A teacher of robotics education in secondary schools is required to have the basic knowledge and to establish the basics in constructing robot systems for teaching students efficiently. The teacher, moreover, has to guide students in a project-based robotics program. In case that simple materials are used, it is inevitable for students to divide problems to effectively deal with the problems encountered in project-based robotics programs. The notion of step-by-step education is therefore more important for the teacher in using simple materials than sophisticated ones. Low-cost materials provide many students with a variety of experiences.

This paper informs the initiative and development of a school robotics program for a public general high school primarily enthused by the participation in science and technology fairs. Localized challenges and advances in technology education are explored for consideration, focusing on basics in robotics education for secondary school, step-by-step education in project learning, and low-cost devices. Although there are papers focusing on low-cost materials [13,14], this paper is written from the view point of teacher training for enhancing skills in robotics education. Different from the earlier paper [15] presented by the authors, this paper will explain challenges and improvement in more detail.

The rest of the paper is organized as follows: Sections 2 and 3 explain robotics education and developments in Camarin High School, and summarize problems encountered. Based on the problems, Section 4 describes challenges for improvement. Section 5 concludes the paper.

2. ROBOTICS IN CAMARIN HIGH SCHOOL

Camarin High School is the largest public junior high school in Caloocan City and one of the largest schools in the Philippines in terms of population size. The school caters four grade levels – grade seven, grade eight, grade nine, and grade 10 with ages 13–16 respectively. As of 2019, it has 347 staff members and 9923 students divided into 224 sections.

Camarin High School has Special class sections comprised of students selected based on their elementary school grade and screening examination scores. The program started in 2017 with the first section in grade 7 rolling out as the years pass. As of 2019, there are three sections of special class, one for grades 7–9. Aside from the regular core-subjects, additional Mathematics, English and Science classes are taken by the students of Special class. Students of the program are also required to do research projects during their grades 9 and 10.

National Science and Technology Fair is an annual science fair organized by the Department of Education of the Philippines that aims to promote Science and Technology and a culture of innovation among the youth. It also aims to identify the most creative and innovative student researchers from junior and senior high school who shall represent the country in the international science fairs. There are four categories, one of which is Robotics and Intelligent Machines category [16].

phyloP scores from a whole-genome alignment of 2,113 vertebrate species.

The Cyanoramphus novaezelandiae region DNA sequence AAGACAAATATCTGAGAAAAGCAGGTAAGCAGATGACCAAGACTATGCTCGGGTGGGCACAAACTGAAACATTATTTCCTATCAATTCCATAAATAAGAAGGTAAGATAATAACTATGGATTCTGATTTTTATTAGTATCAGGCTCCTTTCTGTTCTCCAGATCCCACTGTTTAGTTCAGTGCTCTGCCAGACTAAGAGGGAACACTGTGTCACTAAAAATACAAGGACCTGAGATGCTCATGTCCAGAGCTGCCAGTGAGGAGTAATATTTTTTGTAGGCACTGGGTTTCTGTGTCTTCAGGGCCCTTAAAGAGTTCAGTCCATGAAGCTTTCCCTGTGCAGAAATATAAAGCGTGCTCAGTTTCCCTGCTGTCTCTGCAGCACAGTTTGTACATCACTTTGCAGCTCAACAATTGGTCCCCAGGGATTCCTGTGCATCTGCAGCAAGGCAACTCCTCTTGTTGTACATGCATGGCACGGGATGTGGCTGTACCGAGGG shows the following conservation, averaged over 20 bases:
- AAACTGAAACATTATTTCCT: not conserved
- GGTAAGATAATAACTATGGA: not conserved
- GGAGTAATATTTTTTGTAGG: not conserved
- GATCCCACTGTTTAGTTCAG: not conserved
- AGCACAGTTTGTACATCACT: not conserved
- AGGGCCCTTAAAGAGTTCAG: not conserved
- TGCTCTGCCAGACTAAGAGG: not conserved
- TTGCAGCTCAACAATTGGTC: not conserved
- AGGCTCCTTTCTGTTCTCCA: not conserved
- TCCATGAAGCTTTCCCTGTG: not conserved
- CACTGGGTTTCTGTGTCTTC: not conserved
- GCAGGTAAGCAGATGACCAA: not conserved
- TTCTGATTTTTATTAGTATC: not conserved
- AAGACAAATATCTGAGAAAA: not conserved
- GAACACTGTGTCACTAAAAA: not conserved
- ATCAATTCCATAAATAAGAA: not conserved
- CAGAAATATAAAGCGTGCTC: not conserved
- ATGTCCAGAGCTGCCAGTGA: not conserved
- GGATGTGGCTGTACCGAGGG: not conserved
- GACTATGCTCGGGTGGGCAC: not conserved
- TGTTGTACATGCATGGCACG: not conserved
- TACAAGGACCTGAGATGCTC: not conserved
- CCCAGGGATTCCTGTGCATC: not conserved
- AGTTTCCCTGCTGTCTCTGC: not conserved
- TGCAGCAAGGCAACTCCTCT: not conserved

In 2018, a robotics team was formed to satisfy the need of producing entries for science and technology fair competitions. Robotics team members were selected from grade 10 students based on their Science and Mathematics performance as well as their dedication to give time to the endeavor. Members received basic training on micro-controllers and proceeded to develop their own projects. Figure 1 shows the first robotics team.

Figure 1

Training of robotics team members.

Robotics club was also offered as an after-school activity to students interested in robotics. Since the training was only given to members of the robotics team, a 3-day workshop was conducted to teach the students the fundamentals of robotics and micro-controllers.

In 2019, robotics class was offered as a non-credit elective subject for grades 7 and 8 students of special class and an option for research for grade 9 special class. Figure 2 shows the robotics class.

Figure 2

Robotics class.

The teacher-in-charge of the robotics team, robotics class, and robotics club was selected among the existing faculty members based on exposure to related seminars and training. The teacher-in-charge (the first author) also attended available training in robotics prior to the formation of the robotics team and start of the robotics class.

3. DEVELOPMENTS IN ROBOTICS EDUCATION IN CAMARIN HIGH SCHOOL

This section explains initial developments in robotics education at Camarin High school as well as the problems encountered during the development.

3.1. Use of Arduino

Arduino was used to introduce the students to micro-controllers. Arduino is an open-source electronics platform based on easy-to-use hardware and software [17]. It is a low-cost alternative to popular robotics kits. An Arduino set was purchased for the robotics team. Sensors and other materials were bought according to need.

3.2. Use of Simulations

To cater more students in the workshop, Tinkercad was used. It is a free and easy to use application for 3D design, electronics, and coding [18]. Students who can borrow and bring laptops to school were strategically grouped to form teams. Simulation is a way to reduce the need for more Arduino kits and to prevent unnecessary breakage of devices.